7) This is a little bit of a tangent, but I have dear friend at meeting who often doesn't recognize words that get bandied about in our larger group conversations, and I LOVE about her that she ASKS. She'll just jump in and say "I don't know what that means" very politely. (and she's told me it was very hard for her to get over the shame at not knowing to be able to do that, so it's not something I would easily expect from someone) and what I especially love about it is that she's often caught people, including me, using words we're not quite sure of. We may have a sense of it, but when really called on it we stammer, "well, it's kinda like, um, sorta…." Good for the soul!

Bill Samuel said...

It may be a part of middle class WASP culture to be up in the air and too esoteric rather than down to earth like Jesus was. There can be a pathological pattern of avoiding the real points - a pattern that needs to be disrupted.

Judging from what I've seen and heard, when a group actually is inviting and welcoming (I mean to the point where those welcomed actually are as important to the workings as the middle class) to those often who are often looked down upon, the group generally conveys a sense of being more alive than the typical middle class church/meeting or other group. May be messy and full of problems, but alive. Whereas Friends meetings in my experience have often seemed not very alive.

When someone gives a college lecture type of message, or book review, or commentary on what they read in a newspaper or magazine, in meeting, I am usually skeptical that it is the voice of God I am hearing.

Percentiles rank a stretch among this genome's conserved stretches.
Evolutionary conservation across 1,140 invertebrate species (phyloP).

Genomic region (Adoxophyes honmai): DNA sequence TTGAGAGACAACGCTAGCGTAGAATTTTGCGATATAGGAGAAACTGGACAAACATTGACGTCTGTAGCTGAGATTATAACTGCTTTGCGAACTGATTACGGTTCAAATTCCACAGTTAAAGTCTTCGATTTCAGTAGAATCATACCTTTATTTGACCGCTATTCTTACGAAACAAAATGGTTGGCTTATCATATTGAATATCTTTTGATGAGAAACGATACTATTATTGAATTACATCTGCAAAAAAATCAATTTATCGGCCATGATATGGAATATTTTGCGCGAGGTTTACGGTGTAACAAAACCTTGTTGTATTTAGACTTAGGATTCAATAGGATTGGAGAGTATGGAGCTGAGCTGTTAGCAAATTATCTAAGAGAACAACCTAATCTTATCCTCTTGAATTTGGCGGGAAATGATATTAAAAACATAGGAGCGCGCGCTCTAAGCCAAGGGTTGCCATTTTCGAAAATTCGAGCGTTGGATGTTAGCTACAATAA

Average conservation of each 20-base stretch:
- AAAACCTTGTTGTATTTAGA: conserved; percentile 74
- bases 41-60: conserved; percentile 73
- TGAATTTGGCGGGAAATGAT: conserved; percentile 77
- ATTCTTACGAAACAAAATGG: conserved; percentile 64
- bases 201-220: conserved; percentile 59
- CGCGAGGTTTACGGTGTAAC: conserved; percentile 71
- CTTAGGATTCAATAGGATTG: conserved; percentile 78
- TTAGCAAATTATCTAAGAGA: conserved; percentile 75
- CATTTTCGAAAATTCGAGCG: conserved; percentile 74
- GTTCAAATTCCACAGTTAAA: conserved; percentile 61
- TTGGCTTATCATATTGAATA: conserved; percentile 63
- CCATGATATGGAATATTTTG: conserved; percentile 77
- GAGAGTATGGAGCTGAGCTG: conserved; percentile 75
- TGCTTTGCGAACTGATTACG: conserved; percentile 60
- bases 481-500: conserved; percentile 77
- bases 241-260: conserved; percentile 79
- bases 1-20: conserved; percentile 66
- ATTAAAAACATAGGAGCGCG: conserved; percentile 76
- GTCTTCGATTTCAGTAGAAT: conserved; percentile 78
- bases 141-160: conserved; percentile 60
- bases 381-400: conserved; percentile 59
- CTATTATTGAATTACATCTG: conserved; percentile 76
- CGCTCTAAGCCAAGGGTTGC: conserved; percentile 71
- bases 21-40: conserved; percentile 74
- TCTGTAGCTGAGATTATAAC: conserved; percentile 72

Yes, we do need to try to learn to communicate in what in government we call "plain English" rather than speaking in high-falutin' and jargon (like Quakerese) - which, as has been observed, we may not really understand ourselves but use it to show we get it. That's a general thing, not just for meeting for worship. If we learn to stop ourselves from putting on airs and become more down to earth, that will positively affect wht might come out of our mouths on a Sunday morning.

Anonymous said...

I have some thoughts on language, and also on "hearing" what people say.

I'm a middle class, college educated person. When I was in college, I loved to write with academic language. These days I find that I like simpler words much of the time.

I also feel that in using big words we often create separation not only between ourselves and others, but within our own selves. Big words seem to keep a conversation intellectually oriented. The language of my emotions is more straightforward. I think one reason to check ourselves when we start to use a lot of big words is to try to delve deeper into the material.

I also found Jeanne's comments on middle class people's inability to "hear" angry statements really accurate. I can feel this dynamic in myself, and think is a big thing for middle class white folks to work on - we need to learn how to be present with conflict. We often have an extreme discomfort with being close to people that we disagree with. When presented with conflict, middle class white folks tend to either: